LAM and TSC research have identified a wealth of potential molecular targets and experimental therapies that may be appropriate for testing in clinical trials (Fig 5 ). These include mTOR inhibitors (eg, sirolimus and everolimus), Rheb inhibitors (eg, farnesyltransferase inhibitors and statins), selective estrogen antagonists (eg, fispemifene), tyrosine kinase inhibitors (eg, imatinib mesylate), metalloproteinase inhibitors (eg, doxycycline), angiogenesis inhibitors (eg, bevacizumab), and lymphangiogenesis inhibitors (eg, anti-VEGF-D antibody). Many of these drugs have been approved by the US Food and Drug Administration or are in development for other indications. In the absence of a known effective treatment, participation in clinical trials should be encouraged. Widespread off-label use of candidate therapies like those described above will deprive patients of the opportunity to find an effective treatment and will condemn LAM to the same fate as patients with dozens of other pulmonary diseases in which the prospects for controlled trials have passed us by.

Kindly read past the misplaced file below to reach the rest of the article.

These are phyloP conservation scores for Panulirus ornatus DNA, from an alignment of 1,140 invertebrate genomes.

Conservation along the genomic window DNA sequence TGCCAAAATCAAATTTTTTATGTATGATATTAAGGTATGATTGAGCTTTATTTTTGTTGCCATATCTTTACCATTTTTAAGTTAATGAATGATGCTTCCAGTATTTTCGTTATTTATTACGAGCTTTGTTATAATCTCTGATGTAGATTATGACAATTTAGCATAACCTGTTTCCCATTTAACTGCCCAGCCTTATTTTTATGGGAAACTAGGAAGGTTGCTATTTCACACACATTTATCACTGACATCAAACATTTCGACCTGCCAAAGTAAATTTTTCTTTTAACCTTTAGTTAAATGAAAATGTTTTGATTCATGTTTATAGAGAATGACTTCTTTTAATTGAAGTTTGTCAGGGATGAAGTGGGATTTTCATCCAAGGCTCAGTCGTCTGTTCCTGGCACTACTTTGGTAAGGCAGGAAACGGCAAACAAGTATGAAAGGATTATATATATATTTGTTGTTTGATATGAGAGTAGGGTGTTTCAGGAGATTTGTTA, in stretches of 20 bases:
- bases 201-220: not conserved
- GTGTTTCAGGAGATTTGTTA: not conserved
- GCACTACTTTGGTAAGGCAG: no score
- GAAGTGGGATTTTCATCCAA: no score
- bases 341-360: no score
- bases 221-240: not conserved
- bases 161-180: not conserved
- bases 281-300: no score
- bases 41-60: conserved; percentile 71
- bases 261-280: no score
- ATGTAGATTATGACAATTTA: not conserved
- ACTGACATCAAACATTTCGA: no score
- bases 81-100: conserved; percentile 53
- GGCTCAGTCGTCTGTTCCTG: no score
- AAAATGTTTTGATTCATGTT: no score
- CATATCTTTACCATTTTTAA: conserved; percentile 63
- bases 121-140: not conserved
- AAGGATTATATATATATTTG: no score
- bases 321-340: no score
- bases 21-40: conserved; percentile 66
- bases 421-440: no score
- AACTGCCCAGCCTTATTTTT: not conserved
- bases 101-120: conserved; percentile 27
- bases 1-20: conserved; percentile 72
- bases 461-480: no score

Abbreviations: BHD = Birt-Hogg-Dubé; HRCT = high-resolution CT; LAM = lymphangioleiomyomatosis; LCH = Langerhans cell histiocytosis; MMP = matrix metalloproteinase; mTOR = mammalian target of rapamycin; NHLBI = National Heart, Lung, and Blood Institute; S-LAM = sporadic lymphangioleiomyomatosis; S6K = S6 kinase; TSC = tuberous sclerosis complex; VEGF = vascular endothelial growth factor

Dr. McCormack is the Scientific Director of the LAM Foundation, but receives no financial remuneration from that organization. He is the principal investigator of a LAM clinical trial, which is supported by The LAM Foundation, the Tuberous Sclerosis Alliance, the National Institutes of Health, and Wyeth Pharmaceuticals.